When living in a crisis is a job: lockdown survival tips from seasoned pros. Part 3: Polar Explorer
As the 'coronacrisis' poses one challenge after another, people are struggling to adapt to a new reality. RTD explores how people who endured hardship in their line of work handle isolation, uncertainty, and health risks – conditions many of us are experiencing during the coronavirus pandemic. In a series of short interviews, a cosmonaut, a submariner, and a polar explorer explain how to stay focused and even benefit from the current misfortunes.
The third hero is Viktor Boyarsky, an Honoured Polar Explorer of Russia, member of the Russian Geographical Society and the National Geographic Society of the United States, Chairman of the Polar Commission. He explains how a polar expedition can bring out the worst in people, what is the best way to fight loneliness, and what happens if you run out of food in the middle of an icy waste.
Polar explorers spend a lot of time away from their families. Today, a lot of people separated from their families by the lockdown, have to go through the same ordeal. From your experience, what is the best way to cope with this?
For a polar explorer, living away from your family for a year or more is one of the most challenging things. But then again, we know about this in advance, it doesn't take us by surprise. Do you remember the book, The Count of Monte Cristo? This man has just got married, and suddenly, he's thrown to jail for 18 years – that was so unexpected, so horrible, so hard to come to terms with. But with modern means of communication, even Antarctica has internet access, not to mention other ways to stay in touch.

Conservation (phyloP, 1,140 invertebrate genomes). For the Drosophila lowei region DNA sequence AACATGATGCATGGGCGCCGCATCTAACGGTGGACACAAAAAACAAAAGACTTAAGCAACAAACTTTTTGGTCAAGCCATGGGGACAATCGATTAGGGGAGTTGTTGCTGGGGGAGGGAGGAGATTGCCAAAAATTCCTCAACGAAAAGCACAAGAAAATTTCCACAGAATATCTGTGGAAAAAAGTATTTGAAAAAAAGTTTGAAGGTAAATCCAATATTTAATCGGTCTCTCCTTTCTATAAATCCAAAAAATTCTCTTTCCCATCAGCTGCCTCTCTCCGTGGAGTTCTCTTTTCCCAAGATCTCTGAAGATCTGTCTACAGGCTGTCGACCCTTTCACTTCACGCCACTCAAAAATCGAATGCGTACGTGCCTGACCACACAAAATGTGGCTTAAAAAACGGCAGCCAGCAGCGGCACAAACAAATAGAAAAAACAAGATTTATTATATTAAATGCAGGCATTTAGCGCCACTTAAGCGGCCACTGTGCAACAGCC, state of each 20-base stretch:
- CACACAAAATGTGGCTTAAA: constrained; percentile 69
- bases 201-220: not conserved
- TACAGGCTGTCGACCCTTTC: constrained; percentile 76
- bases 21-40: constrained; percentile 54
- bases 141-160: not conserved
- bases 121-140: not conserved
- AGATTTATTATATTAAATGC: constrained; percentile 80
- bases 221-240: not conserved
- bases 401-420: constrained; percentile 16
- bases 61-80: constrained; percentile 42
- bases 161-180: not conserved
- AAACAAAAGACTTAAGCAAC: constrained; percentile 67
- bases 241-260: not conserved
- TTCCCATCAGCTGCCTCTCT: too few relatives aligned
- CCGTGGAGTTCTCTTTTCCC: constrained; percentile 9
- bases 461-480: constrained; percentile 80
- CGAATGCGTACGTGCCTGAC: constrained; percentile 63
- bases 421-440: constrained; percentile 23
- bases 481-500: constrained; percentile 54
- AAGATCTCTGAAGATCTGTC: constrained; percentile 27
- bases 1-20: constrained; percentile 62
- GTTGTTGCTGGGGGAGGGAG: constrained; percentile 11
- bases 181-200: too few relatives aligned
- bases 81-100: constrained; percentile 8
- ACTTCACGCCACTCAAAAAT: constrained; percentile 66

How does it feel to be cut off from civilisation all the time? What is the most annoying or frustrating thing about it? How did you deal with this feeling?
Actually, everyone would like to find themselves away from the civilisation once. As the famous Russian bard Vladimir Vysotsky put it, 'North is freedom, hope, land without borders.' You get out of the tent, you look around, and you see snow, purity, ice. You can just let everything go; there's nothing around you that might upset you. I've been married for 46 years, and a total of 16 years I spent away from my family.
Polar explorers have to stay in a confined space with colleagues for months on end. Under lockdown, many people are limited to their small apartments, with their families. How did you manage that?
Polar explorers have nothing to worry about; they're like pilots, cosmonauts, submariners, they all put themselves in the lockdown voluntarily. With professions like these, you just take it for granted. What matters is that you have a job that needs to be done.
I went on some extreme expeditions. Usually, polar explorers live at research stations. You can get some privacy there; spend some time on your own. And when you're on an expedition, you have to stay in a tent for a long time. But even then, here's what we did: there were six of us (two men per tent), and we switched every six weeks, so it didn't get too boring.
What things could lead to conflict? How did you resolve disputes?